Are non-peforming loans (NPLs) an investor’s dream come true? Or do they represent immeasurable risks? Either way, a fresh batch of such opportunities is the subject of reform in Brussels. Here, legislation to liberalise secondary markets in the NPLs cast off by Europe’s banking sector is under consideration.
The Directive on Credit Servicers, Credit Purchasers and the Recovery of Collateral (COM (2018) 135), was proposed by the Commission in March. It has moved to discussion in the European Parliament and with member states. Also involved are amendments to Regulation (EU) No 575/2013 which covers non-performing “exposures”.
As for timing, the Commission hopes for a swift agreement before the European Parliament’s elections in May 2019. But as one commentator says, “it all depends on Italy”.
Officially, NPLs on the balance sheets of banks are loans where the borrower is unable to make the scheduled payments to cover interest or capital reimbursements, when the payments are more than 90 days overdue.
The new rules will be part of the risk-reduction measures, an element in the EU’s Banking Union programme. The plan, says the Commission, is to combat existing “high fees [which] credit servicing firms charge to purchasers… and low prices banks can realise if they sell NPLs to non-bank investors”.
The overall political background, as stated by the EU’s Single Supervisory Mechanism (SSM), is that NPLs “weigh on banks’ balance sheets… and divert resources from more proactive use”. The danger is a potential threat to bank stability in euro-zone countries. The SSM is a body that grants the European Central Bank (ECB) the supervisory role to monitor the financial stability of banks. The ECB initiates much of the NPL reduction, and recently held an online seminar to discuss NPL challenges.
Happily, as another EU institution, the Single Resolution Board (SRB) states, NPL ratios have been falling in nearly all member states. Overall, the NPL ratio in the EU has declined to 4.6% as of the second quarter of 2017, down by a third since the end of 2014.
But, says the SRB, which ensures “the orderly resolution of failing banks”, several member states still have high NPL ratios: Bulgaria, Ireland, Greece, Croatia, Italy, Cyprus, Hungary, Portugal, Slovenia, as at June 2017.
Willem Pieter De Groen, of the Centre for European Policy Studies think tank (CEPS), says more than 15% of the loans are, or have been, non-performing.
According to a bank insider, removal of impediments against NPL assets being sold on the secondary market will provide many interesting opportunities for investors. For instance, some so-called NPLs may already be properly covered by collateral. In those cases, a bank might well prefer to hold on to the asset.
Presumably sensitive to such undue pressure to sell, the ECB states that it is “not pressing banks to sell NPL…. [the bank] has not expressed a preference for certain NPL reduction tools over others”.
In any case, the Commission, in describing its proposal, writes that its aim is to overcome existing barriers faced by credit servicers to expand cross-border. It is seeking to scale up their activities on trading in secondary markets of assets following bank divestment of NPLs.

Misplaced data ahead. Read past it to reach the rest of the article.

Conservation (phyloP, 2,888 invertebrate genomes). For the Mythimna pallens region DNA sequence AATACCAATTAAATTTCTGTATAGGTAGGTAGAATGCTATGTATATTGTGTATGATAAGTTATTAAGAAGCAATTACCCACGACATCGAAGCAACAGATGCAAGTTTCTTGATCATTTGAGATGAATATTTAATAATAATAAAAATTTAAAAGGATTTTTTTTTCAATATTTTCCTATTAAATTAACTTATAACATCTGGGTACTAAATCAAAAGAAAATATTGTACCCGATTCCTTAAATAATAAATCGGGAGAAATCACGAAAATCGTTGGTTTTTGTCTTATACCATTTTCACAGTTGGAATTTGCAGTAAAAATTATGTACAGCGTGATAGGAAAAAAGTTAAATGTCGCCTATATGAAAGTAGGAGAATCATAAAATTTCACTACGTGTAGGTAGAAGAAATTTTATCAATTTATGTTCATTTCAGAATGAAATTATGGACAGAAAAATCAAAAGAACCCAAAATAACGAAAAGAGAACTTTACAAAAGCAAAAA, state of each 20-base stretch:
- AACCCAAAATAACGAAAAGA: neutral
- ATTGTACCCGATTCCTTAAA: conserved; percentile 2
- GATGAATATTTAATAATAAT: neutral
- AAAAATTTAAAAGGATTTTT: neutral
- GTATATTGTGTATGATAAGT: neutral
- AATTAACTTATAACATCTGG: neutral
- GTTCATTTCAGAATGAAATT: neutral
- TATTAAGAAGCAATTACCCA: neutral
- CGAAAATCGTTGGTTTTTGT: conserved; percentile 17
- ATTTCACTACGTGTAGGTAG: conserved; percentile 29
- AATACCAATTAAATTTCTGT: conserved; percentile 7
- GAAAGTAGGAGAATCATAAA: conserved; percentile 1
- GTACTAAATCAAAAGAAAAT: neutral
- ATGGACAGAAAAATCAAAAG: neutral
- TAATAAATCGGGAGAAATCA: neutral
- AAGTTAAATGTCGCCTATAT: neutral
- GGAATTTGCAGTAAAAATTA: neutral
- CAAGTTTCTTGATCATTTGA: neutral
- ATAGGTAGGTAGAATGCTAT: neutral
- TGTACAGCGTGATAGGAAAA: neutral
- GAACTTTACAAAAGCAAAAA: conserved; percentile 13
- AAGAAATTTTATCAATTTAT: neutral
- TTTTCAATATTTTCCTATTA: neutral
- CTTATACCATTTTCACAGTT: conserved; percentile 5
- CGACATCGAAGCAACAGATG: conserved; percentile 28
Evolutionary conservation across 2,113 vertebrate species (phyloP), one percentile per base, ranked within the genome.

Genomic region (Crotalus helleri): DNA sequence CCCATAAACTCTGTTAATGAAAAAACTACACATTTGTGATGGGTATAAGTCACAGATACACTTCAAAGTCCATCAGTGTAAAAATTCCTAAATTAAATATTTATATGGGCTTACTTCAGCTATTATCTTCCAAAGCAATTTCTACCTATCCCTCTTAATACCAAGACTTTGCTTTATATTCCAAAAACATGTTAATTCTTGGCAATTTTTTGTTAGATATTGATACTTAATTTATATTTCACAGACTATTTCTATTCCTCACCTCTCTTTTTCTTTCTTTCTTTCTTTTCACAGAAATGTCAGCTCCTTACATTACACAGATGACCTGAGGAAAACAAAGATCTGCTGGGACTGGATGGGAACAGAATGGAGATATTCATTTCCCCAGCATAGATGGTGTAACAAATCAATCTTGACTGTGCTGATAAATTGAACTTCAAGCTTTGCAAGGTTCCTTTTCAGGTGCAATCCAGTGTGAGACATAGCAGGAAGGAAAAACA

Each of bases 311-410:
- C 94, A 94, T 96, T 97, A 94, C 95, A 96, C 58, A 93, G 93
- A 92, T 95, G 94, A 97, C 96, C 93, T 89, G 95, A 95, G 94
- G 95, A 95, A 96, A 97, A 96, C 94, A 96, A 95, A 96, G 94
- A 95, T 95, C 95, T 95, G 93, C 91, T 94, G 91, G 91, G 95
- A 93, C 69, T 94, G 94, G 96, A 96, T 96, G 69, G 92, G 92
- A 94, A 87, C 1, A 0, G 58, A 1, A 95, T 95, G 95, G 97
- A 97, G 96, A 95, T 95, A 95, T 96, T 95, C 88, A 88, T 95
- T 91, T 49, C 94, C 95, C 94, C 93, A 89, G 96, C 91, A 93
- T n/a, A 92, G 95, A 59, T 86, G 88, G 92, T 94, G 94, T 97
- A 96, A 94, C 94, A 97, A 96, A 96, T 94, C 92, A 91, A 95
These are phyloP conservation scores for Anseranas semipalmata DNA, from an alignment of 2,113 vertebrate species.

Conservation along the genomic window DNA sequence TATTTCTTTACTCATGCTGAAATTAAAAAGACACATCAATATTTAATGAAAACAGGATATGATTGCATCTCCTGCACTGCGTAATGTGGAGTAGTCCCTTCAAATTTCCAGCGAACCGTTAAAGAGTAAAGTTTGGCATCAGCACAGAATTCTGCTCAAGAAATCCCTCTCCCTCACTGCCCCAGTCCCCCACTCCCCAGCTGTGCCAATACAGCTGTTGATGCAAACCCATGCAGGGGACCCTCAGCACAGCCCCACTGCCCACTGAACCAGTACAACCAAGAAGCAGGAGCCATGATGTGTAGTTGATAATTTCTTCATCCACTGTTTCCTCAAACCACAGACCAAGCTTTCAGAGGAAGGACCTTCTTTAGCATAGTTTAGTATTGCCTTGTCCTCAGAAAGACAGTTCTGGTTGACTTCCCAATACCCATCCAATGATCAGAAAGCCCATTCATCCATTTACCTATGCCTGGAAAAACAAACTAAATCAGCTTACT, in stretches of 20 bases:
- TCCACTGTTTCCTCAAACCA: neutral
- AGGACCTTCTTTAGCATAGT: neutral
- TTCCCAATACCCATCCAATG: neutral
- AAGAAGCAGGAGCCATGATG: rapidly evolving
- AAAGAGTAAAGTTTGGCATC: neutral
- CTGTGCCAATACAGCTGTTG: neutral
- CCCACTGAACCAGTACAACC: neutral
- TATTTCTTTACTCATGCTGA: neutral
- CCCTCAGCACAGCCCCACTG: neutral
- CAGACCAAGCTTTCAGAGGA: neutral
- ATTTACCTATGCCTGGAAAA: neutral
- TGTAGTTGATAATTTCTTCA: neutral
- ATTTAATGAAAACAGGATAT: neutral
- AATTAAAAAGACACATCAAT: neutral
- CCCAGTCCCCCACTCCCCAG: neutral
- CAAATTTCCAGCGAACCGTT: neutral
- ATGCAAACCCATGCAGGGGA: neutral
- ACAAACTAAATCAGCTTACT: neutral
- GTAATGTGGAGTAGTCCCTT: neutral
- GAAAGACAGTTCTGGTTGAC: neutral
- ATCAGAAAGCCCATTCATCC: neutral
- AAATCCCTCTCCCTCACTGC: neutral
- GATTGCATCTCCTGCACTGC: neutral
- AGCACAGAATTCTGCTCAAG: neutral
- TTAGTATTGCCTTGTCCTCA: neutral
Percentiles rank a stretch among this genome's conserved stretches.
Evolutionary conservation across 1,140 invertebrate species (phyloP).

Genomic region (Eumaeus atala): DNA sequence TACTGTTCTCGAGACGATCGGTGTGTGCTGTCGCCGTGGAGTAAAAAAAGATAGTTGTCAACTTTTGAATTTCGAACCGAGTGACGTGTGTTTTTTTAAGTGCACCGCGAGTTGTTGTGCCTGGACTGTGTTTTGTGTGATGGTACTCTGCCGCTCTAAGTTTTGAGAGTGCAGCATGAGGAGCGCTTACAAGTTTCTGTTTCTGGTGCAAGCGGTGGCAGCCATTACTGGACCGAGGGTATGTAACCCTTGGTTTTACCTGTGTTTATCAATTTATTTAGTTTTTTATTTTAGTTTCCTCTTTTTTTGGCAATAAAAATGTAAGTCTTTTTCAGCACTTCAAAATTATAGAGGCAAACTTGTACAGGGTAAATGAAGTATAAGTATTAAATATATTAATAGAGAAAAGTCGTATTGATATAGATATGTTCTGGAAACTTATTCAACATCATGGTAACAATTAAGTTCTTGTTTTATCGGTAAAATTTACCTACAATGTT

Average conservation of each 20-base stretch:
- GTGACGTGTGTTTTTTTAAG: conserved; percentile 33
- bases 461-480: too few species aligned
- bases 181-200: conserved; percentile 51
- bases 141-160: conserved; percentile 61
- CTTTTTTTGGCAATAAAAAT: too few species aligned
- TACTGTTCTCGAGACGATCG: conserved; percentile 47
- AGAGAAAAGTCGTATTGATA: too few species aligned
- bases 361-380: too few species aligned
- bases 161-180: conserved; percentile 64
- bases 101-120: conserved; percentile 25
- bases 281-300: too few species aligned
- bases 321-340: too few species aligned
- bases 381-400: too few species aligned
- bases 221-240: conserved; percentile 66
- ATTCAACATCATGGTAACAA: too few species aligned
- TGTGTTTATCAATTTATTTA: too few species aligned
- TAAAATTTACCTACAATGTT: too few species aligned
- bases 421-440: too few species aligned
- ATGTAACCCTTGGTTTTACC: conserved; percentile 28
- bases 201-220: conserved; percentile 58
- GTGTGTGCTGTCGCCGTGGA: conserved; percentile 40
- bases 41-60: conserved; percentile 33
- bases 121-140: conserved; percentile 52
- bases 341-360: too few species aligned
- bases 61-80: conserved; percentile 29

It explains that the need is because only some member states regulate the activity. And, those that do, it continues, “define very differently the activities covered. This in practice poses a barrier to the development of expansion strategies through secondary establishment or cross-border provision of services in the internal market”.
Furthermore, the Commission continues, a considerable number of member states require authorisations for some of the activities that these credit servicers engage in. They impose different requirements and do not provide for possibilities of cross-border scaling up.
Finally, large differences in regulatory standards across the EU results in market fragmentation. This “restricts the free flow of capital and services within the EU, leads to insufficient competition and slows down the development of a functioning secondary market for bank credits”.
Preceding this picture, in March 2017, the ECB published its final guidance to banks to clarify “supervisory expectations regarding identification, management, measurement and write-offs of NPLs”. The ECB’s stated aim was to strengthen banks’ balance sheets.
Complicating matters are non-perfoming exposures (NPEs), which are more generic. Here, a bank may miss being repaid not only on loans, but also on other assets, such as a defaulted security. The ECB also notes that the new rules will not apply to NPEs originated before 14 March 2018.
Europe’s wholesale financial markets appear to be supportive in principle. Nonetheless, the Association for Financial Markets in Europe (AFME) goes on to set out a number of warnings and suggestions for changes.
For instance, AFME associate director Julio Suarez says the association’s members are concerned about the Commission’s approach to “minimum provisioning”, which means the extra capital that banks have to set aside as cover for NPLs. Suarez strongly urges the EU institutions “to collaborate more in standard setting to avoid multiple non-aligned and duplicative requirements”.
Unsurprisingly, considering the number of EU institutions involved, Constance Usherwood, Prudential director at AFME, complains that the ECB, the European Banking Authority and the Commission all have parallel initiatives with the same intention. Yet, she says, they “are not aligned with each other”.
The European Banking Federation divides NPLs into three groups. Some €329bn-worth are described by the federation as “non-problematic” or elsewhere as “a normal part of banking”. Another group, described as “covered, by provisions or collaterals”, totals €237bn. At the bottom end is €266bn, of which €150bn-200bn is described as “posing a real problem in Europe”. European banks have about €43trn in assets.